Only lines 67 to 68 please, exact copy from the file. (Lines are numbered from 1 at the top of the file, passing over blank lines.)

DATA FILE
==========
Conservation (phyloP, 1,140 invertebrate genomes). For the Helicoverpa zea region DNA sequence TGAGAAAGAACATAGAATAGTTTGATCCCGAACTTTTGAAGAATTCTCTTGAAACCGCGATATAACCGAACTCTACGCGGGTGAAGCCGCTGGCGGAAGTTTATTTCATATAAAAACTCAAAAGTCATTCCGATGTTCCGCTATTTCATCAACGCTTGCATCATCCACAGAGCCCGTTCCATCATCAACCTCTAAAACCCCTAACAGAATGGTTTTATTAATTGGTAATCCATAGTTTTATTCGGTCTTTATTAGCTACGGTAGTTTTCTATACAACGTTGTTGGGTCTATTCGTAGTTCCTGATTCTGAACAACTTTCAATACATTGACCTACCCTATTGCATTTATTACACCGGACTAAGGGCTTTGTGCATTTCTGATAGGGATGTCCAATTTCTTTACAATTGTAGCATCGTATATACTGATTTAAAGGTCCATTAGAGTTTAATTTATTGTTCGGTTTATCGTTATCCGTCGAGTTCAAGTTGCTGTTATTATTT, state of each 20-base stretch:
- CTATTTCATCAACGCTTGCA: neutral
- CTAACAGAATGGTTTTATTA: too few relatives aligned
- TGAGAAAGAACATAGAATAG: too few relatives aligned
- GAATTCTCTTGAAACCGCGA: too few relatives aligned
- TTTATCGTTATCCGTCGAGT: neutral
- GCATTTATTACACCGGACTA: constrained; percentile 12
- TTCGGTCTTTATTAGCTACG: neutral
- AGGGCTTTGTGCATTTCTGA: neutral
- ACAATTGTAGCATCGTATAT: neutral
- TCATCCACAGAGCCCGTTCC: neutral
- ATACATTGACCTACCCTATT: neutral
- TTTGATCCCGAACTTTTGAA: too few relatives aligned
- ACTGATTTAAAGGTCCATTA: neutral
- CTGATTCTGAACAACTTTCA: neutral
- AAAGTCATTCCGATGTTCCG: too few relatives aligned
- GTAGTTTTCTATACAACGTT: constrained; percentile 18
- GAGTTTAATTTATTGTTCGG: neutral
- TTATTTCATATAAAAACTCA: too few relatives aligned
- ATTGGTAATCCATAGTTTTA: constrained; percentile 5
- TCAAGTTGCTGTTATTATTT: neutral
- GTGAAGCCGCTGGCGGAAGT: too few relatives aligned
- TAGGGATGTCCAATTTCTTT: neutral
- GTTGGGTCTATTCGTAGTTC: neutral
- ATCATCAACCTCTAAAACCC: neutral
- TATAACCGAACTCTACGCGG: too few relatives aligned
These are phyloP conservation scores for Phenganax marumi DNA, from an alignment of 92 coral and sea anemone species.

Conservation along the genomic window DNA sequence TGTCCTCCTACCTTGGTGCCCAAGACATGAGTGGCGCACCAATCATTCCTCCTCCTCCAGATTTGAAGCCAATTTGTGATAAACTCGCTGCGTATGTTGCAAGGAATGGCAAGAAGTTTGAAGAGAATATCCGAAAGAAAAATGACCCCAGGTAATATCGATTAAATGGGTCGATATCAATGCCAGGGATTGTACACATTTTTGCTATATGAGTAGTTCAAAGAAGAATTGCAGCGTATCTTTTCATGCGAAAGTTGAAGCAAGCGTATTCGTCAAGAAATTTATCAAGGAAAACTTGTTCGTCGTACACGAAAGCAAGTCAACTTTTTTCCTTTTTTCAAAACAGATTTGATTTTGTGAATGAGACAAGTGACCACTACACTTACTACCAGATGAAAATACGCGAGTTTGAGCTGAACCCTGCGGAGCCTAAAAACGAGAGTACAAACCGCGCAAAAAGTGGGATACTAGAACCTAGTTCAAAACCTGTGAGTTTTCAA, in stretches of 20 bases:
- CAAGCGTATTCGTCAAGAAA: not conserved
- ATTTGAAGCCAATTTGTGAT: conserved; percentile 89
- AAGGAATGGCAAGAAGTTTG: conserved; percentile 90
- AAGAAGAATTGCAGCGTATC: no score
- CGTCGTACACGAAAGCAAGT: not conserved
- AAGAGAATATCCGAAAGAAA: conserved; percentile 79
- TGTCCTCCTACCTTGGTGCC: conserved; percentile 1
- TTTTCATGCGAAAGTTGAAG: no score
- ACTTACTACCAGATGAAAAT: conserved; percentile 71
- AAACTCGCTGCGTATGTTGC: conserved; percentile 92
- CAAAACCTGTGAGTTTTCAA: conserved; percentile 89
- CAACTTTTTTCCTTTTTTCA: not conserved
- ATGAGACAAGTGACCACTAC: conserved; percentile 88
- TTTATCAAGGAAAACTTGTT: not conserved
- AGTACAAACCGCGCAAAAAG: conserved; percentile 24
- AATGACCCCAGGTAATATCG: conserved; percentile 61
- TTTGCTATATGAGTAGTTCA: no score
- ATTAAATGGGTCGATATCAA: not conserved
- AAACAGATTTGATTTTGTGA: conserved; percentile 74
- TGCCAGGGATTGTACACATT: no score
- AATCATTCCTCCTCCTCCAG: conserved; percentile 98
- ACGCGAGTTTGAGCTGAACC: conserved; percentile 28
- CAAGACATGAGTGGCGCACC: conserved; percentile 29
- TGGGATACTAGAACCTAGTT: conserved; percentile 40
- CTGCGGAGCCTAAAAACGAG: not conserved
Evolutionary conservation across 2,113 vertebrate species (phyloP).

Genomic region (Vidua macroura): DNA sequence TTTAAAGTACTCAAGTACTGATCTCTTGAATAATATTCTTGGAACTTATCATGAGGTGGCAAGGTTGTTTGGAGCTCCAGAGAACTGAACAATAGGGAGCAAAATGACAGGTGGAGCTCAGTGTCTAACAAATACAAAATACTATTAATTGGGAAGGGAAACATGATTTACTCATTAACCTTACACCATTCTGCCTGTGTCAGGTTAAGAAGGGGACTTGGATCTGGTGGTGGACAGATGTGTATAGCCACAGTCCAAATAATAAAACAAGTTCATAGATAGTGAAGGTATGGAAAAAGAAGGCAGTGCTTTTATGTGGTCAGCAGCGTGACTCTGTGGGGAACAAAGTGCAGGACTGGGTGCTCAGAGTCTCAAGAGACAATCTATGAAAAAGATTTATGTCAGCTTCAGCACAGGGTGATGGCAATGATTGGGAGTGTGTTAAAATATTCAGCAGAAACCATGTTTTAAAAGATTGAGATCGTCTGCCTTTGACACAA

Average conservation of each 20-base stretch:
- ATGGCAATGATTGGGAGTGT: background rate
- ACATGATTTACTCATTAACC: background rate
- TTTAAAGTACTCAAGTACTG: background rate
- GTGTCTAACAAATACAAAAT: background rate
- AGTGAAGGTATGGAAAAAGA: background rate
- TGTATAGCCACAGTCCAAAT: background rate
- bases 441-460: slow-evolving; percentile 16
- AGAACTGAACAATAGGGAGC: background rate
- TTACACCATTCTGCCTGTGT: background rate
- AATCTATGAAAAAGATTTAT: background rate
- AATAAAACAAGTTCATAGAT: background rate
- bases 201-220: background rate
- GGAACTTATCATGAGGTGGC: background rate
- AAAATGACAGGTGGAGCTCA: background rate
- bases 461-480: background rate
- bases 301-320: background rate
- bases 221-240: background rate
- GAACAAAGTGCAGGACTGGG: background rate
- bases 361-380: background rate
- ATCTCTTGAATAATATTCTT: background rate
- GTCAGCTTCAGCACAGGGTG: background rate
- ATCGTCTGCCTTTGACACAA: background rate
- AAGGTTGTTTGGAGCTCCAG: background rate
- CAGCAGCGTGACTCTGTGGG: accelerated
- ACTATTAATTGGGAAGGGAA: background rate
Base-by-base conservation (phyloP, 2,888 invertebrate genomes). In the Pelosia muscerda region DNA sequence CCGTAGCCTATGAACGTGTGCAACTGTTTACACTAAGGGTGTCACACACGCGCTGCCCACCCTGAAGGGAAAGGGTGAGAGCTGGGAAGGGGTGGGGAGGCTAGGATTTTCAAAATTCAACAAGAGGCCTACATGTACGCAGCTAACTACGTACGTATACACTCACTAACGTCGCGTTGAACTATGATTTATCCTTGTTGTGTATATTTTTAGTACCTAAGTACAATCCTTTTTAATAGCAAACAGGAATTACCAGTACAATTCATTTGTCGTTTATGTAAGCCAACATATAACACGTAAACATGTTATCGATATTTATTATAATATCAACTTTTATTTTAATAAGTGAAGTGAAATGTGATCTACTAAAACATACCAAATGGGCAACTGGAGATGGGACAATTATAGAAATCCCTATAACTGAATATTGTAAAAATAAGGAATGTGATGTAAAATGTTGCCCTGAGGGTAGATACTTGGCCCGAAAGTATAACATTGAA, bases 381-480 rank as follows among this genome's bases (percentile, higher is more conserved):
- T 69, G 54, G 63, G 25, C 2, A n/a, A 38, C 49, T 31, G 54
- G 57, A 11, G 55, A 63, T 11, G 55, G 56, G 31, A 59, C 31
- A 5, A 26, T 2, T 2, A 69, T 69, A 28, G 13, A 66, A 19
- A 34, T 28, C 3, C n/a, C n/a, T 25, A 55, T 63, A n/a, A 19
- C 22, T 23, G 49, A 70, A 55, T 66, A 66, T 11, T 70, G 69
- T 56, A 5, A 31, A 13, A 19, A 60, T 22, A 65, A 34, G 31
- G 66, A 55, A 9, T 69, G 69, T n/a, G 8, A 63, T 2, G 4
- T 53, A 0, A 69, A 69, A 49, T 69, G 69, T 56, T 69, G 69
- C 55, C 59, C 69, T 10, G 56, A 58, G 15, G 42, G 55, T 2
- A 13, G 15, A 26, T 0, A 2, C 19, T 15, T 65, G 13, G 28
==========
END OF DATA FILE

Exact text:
- AATAAAACAAGTTCATAGAT: background rate
- bases 201-220: background rate